The First Medications for Axial Spondyloarthritis

Understand your treatment options when you are first diagnosed with axial spondyloarthritis (axSpA).

Whether you have nonradiographic axial spondyloarthritis (nr-axSpA) or ankylosing spondylitis (AS), your treatment plan will aim to: 

  • Reduce pain and stiffness.
  • Prevent your back from locking in place.
  • Help you continue normal activities.

Work closely with your doctor to come up with a care plan that’s right for you.

Treatment Options

Treatment for axSpA usually starts with nonsteroidal anti-inflammatory drugs (NSAIDs), physical therapy and exercise. As long as your disease isn’t too advanced, NSAIDs and regular movement are usually enough to keep things under control. 

NSAIDs. Medicines like naproxyn (Naprosyn) or indomethacin (Indocin), can relieve pain and inflammation. That makes it easier to get the exercise you need to keep your back mobile. 
All medicines have side-effects, including NSAIDs. Risk increases with higher doses and longer use. High doses are usually needed to control symptoms of axSpA. And these medicines work better if you take them every day instead of when your pain gets bad. Talk with your doctor about side effects and how you can lessen them. 

Pain relievers. Acetaminophen (Tylenol) may be used to reduce pain if you aren’t able to take NSAIDs. But it won’t stop inflammation.

Steroids (glucocorticoids). Sometimes joints other than in your spine can be affected by axSpA. If your knee, ankle or wrist swells or starts to hurt, your doctor may inject it with a steroid. This will ease the pain and swelling for a few weeks. Steroids are not injected in the spine or given by mouth for axSpA.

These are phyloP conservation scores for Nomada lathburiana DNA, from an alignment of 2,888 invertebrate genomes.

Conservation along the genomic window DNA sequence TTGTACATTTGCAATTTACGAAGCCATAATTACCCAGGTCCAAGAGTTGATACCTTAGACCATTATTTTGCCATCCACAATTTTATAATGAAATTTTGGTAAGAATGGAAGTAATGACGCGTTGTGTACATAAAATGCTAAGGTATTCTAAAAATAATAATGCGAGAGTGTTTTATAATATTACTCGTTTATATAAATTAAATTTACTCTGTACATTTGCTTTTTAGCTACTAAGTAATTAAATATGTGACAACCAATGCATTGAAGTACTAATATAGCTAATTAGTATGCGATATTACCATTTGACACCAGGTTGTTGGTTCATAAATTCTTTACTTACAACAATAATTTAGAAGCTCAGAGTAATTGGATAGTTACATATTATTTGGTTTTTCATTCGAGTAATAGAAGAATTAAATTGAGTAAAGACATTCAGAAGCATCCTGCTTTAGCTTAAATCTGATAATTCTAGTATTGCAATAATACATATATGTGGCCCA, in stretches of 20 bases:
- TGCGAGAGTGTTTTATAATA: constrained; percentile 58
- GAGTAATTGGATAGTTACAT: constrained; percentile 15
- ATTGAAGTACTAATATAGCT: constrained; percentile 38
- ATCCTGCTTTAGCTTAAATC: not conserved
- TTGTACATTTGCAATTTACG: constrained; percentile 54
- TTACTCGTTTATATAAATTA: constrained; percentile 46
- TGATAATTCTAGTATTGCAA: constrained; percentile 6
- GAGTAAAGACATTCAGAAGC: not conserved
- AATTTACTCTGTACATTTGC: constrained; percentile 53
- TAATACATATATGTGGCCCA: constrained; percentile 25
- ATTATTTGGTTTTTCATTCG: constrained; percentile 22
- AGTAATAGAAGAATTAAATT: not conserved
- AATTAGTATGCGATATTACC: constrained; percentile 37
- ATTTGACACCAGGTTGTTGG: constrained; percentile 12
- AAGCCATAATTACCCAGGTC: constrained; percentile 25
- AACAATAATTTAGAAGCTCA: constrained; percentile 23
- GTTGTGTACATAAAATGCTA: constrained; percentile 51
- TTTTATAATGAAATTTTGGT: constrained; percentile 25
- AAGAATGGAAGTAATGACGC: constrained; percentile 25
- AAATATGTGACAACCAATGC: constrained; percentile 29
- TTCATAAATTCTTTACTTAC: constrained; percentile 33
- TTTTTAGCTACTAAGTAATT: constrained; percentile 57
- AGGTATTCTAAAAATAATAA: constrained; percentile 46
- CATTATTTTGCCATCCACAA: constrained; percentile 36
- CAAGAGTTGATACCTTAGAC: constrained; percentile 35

The Power of Movement

Posture training and daily exercise can have big benefits if you have axSpA. It can help to keep your spine from stiffening up and keep you standing up straight. 

Don’t worry if you haven’t exercised much. You’ll work with a physical therapist to design a program just for you. And if you’re an athlete, you often can continue to train and play. But contact sports may not be an option if you have severe axSpA.
Swimming is great for just about everyone. It increases flexibility in your spine, neck, shoulders and hips – all joints that can be affected by axSpA. And it can be a terrific workout for your heart and lungs.

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